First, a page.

Whilst we have recommended making friends more with locals, we are members of quite a few international groups online and have made other friends this way too. These groups can actually be quite good when you’re first moving into the area and want to make sure you’re aware of everything you need to do when you arrive. From forums to local events, it gives you a chance to discover all this with a few clicks and of course meet many like-minded people.

However we also have witnessed the bizarre in these kinds of group – there was once the unfortunate, yet pretty funny, story of a girl who gave away hundreds of euros to a Kenyan who portrayed himself as a CIA operative and wondered why she couldn’t get any money back from him, as well as a load of guys who are constantly looking for girlfriends and sending inappropriate messages via the private message service.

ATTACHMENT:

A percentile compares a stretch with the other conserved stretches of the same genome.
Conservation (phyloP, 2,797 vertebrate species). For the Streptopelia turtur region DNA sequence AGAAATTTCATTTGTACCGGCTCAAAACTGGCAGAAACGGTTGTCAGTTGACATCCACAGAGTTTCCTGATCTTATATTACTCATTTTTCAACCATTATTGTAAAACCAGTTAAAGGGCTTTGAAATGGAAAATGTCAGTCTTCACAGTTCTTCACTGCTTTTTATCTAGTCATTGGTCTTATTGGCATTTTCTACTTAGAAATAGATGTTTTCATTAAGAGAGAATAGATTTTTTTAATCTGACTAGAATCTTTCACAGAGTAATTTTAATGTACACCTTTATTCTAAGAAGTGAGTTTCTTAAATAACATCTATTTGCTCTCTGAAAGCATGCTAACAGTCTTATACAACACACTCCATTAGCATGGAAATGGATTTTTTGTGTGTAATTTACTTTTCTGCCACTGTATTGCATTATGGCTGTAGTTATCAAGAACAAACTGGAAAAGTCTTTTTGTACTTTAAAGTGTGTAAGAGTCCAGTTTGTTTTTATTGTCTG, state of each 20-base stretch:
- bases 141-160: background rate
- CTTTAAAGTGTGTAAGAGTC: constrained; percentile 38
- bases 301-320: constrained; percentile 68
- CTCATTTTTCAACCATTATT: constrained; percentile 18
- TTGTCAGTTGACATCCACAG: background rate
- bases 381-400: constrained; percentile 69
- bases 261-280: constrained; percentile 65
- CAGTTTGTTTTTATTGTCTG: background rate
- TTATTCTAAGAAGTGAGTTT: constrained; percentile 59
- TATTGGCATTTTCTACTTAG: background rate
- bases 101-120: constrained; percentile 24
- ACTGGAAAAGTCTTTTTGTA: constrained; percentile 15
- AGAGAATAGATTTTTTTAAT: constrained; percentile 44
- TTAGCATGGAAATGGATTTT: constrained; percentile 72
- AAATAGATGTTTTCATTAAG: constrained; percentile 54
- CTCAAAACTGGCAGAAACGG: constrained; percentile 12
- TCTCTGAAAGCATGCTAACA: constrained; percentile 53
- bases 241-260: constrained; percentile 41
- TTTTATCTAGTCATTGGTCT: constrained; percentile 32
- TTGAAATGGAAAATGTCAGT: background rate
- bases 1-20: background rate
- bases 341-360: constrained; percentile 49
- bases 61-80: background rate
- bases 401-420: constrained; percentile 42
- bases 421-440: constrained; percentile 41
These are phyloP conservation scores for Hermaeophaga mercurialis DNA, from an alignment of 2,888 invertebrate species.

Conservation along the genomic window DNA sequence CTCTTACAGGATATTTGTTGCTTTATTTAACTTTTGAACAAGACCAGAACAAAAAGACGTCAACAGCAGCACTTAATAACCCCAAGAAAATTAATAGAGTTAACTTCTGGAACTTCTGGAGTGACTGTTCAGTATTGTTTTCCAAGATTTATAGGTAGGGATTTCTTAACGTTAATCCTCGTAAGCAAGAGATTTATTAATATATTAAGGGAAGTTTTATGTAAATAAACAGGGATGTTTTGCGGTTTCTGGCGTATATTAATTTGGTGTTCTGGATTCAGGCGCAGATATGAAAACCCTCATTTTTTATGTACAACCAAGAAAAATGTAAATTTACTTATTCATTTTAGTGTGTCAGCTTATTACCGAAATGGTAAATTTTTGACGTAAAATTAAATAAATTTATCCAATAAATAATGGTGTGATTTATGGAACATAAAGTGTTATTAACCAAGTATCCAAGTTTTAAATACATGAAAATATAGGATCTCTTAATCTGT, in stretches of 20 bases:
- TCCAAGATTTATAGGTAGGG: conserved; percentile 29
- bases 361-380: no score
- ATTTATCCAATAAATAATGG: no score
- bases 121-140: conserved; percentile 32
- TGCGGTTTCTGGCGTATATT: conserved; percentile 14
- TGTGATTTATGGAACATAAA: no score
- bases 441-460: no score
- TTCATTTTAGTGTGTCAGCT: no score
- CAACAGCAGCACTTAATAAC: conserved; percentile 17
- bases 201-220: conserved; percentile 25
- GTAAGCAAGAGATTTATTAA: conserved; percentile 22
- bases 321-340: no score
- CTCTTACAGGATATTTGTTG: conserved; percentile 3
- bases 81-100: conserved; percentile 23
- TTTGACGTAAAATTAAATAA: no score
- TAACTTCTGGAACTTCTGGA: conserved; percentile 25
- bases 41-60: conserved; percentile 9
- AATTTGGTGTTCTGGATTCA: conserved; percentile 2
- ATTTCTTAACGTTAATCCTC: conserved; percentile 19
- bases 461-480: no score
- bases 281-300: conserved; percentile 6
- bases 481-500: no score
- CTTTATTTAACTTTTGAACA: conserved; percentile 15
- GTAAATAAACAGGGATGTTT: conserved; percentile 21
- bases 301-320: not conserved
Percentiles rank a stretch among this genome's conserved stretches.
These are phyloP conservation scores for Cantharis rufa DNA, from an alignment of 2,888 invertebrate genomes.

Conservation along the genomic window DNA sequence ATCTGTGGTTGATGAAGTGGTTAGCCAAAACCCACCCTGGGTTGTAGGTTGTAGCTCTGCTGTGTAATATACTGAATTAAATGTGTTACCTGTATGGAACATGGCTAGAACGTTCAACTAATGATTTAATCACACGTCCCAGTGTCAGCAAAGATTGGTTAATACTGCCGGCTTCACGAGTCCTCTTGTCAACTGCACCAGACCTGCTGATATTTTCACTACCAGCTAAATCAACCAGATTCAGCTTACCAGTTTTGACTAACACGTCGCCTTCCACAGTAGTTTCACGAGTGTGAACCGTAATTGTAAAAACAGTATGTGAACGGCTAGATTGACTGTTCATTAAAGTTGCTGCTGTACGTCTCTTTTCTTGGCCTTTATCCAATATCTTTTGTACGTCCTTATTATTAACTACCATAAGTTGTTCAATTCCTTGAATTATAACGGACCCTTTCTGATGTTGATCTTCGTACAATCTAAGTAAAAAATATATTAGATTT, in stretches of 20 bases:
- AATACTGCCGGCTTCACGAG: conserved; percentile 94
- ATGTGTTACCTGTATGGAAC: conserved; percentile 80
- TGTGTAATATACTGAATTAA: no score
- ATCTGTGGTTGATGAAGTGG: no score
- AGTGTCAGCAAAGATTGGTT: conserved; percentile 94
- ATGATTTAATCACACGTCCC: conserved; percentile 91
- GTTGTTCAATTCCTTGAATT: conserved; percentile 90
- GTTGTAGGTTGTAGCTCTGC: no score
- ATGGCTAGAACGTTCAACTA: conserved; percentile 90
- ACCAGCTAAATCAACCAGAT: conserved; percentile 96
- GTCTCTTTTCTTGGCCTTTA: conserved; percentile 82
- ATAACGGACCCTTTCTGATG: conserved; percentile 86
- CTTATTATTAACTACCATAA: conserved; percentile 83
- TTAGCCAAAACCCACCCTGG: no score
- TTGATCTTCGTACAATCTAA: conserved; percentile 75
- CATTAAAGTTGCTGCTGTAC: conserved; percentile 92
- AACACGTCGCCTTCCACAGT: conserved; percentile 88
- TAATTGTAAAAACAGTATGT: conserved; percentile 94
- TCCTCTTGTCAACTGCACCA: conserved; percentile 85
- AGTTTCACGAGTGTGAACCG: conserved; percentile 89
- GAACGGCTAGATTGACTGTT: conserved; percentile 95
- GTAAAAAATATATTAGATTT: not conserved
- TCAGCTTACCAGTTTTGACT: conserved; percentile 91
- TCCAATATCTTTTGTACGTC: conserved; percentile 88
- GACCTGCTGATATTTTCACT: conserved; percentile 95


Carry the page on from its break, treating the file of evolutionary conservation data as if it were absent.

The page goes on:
Tip: Join, and local expat groups on Facebook.

Stay in touch
Whilst you are far from home and trying to settle in to your new life, you may, or should we say, will feel rather lonely at times. This is exactly why you should not lose touch with close ones from back home because they can always lift your spirits and you can de-stress rather well by sharing some funny stories that have happened or just general catching up. Me and Jasper have stayed in constant contact as well as chatting regularly with our family and friends and when you feel you can no longer do any superficial interactions and constantly meeting new people, this is the perfect way to unwind and to help you realise that wherever you may be, you are never more than a phone call away from someone who really knows you.

Tip: Use your smartphone. There are some fantastic apps out there that help you stay in touch for free. Also, plan those Skype dates! A glass of wine and a good internet connection is all you need.